Sometimes scientific research is amazing! We are so lucky to have so many brilliant and gifted young people interested in conquering cancer.
One of these brilliant young people is a doctoral student at Johns Hopkins, Andrew Wong. Mr Wong is a Ph.D. student studying materials science and engineering. Along with his facility advisor he has developed a lab device that gives cancer researchers a microscopic look at metastasis. Ninety percent (90%) of cancer deaths are the result of spreading tumor cells or metastasis. We currently have very little understanding of this most lethal process that cancer uses to kill us. Understanding the way tumor cells spread through the body could uncover new ways to keep control and stop cancer.
Mr. Wong has reported that he has been able to capture video of human breast cancer cells as they burrowed through reconstituted body tissue material and made their way into an artificial blood vessel. “There’s still so much we don’t know about exactly how tumor cells migrate through the body, partly because, even using our best imaging technology, we haven’t been able to see precisely how these individual cells move into blood vessels………our new tool gives us a clearer, close-up look at this process.”,” said Mr. Wong.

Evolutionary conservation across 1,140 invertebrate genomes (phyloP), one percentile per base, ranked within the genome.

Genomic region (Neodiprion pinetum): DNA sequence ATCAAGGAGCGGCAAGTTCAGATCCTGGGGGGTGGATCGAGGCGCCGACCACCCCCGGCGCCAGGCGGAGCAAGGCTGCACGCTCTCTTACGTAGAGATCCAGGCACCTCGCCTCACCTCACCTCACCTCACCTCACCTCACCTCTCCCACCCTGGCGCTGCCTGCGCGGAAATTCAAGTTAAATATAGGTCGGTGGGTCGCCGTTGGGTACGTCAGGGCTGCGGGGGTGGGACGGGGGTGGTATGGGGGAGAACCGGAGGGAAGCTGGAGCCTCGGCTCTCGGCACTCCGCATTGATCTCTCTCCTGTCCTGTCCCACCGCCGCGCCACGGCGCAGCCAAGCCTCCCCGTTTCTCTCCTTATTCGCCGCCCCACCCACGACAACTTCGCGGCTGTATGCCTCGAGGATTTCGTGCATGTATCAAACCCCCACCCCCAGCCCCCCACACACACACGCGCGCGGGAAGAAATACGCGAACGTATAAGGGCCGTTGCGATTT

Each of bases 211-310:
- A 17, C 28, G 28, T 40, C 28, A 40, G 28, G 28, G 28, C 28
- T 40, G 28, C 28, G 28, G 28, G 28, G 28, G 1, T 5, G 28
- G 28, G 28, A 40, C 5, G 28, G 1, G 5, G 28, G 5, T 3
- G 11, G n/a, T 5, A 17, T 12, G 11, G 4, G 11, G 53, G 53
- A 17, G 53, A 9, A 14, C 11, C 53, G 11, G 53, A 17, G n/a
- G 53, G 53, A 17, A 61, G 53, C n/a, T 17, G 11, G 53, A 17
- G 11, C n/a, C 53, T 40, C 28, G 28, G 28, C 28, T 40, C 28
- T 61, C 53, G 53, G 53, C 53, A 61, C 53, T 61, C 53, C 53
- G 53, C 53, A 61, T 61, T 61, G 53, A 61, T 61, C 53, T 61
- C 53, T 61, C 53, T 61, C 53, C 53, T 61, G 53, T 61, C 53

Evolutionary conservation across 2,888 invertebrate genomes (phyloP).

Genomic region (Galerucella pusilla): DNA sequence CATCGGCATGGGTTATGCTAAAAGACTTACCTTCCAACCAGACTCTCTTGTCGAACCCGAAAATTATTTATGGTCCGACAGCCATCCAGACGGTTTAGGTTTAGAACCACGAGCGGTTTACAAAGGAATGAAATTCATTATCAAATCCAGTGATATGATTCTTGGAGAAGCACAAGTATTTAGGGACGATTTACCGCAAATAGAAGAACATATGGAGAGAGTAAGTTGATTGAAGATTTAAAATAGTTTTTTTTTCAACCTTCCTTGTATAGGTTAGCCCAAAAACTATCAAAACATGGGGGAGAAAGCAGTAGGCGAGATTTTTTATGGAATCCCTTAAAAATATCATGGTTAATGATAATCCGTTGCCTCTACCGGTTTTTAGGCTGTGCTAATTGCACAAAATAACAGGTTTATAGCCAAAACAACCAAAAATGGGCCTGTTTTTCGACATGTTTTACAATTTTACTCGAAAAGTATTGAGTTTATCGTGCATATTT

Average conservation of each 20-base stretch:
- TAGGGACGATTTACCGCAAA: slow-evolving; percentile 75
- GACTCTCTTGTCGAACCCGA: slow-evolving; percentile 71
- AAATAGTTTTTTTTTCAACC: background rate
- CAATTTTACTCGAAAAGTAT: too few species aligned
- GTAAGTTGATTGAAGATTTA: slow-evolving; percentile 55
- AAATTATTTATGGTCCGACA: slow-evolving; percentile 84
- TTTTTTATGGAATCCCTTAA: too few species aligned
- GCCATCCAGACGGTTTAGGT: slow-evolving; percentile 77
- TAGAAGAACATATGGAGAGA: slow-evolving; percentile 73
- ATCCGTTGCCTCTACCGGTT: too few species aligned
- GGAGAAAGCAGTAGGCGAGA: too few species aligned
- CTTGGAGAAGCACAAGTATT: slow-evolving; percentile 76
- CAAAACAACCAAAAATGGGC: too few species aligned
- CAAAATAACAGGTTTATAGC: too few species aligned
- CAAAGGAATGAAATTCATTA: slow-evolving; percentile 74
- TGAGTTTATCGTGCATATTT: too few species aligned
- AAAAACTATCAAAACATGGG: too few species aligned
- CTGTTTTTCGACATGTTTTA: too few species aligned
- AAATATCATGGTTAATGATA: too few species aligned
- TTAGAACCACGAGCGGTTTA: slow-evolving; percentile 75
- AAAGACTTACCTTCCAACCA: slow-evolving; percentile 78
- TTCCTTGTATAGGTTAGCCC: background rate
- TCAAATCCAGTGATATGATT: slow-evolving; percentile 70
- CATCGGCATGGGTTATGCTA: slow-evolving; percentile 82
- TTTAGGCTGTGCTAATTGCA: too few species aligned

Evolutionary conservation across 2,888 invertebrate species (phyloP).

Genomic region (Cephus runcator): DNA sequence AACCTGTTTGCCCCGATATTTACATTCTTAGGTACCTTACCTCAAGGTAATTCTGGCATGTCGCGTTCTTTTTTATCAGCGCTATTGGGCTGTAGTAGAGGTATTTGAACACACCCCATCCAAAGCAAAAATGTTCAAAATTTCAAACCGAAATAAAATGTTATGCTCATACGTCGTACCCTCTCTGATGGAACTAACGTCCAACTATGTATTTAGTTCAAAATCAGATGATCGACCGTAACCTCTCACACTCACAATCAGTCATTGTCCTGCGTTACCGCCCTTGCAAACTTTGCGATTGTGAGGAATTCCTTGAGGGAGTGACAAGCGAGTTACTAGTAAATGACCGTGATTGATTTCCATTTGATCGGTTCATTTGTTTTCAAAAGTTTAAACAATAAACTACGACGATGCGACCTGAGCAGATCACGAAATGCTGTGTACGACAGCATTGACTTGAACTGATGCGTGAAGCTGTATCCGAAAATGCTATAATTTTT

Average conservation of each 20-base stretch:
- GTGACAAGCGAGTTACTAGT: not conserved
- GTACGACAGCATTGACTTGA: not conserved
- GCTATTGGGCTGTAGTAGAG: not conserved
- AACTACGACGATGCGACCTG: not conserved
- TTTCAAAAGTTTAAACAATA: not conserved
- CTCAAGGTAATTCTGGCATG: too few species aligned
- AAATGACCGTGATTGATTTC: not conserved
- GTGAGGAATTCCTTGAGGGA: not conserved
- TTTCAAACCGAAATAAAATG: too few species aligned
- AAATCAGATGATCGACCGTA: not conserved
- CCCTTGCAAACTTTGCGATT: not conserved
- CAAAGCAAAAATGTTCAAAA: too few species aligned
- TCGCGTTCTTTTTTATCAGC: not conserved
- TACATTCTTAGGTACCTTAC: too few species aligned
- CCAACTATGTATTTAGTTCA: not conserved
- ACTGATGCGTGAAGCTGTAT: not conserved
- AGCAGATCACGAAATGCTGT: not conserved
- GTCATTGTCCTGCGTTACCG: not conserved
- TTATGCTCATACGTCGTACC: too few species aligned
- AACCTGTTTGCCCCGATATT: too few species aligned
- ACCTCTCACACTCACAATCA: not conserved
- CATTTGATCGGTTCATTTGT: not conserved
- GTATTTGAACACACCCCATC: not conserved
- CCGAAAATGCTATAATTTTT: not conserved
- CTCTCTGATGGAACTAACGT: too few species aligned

Wong has videoed cancer cells as they crawled through a three-dimensional collagen matrix that resembles the human tissue that surrounds tumors when cancer cells break away and try to relocate elsewhere in the body.
According to Searson, the corresponding author of the paper, “Mr. Wong began this project five years ago. Andrew was able to build a functional artificial blood vessel and a microenvironment that lets us capture the details of the metastatic process,” …… In the past it’s been virtually impossible to see the steps involved in this process with this level of clarity. We’ve taken a significant leap forward.”
Wong’s device is allowing researchers see detailed images of a cancer cell as it found a weak spot in the vessel wall, exerted pressure on it and squeezed through far enough so that the force of the passing current swept it into the circulating fluid.
“Cancer cells would have a tough time leaving the original tumor site if it weren’t for their ability to enter our bloodstream and gain access to distant sites,” Wong said. “So it’s actually the entry of cancer cells into the bloodstream that allows the cancer to spread very quickly.”
Perhaps a better understanding of the process that cells use to move away from their initial site to other parts of the body will prove to be a significant vehicle that will allow us to stop the development of distant metastases. Mr. Wong has said that his next step will include using his new device to examine different drug’s ability to thwart the development of metastases.
Cancer Res September 1, 2014 74:4937-4945;Published OnlineFirst June 26, 2014
Joel T. Nowak, M.A., M.S.W.
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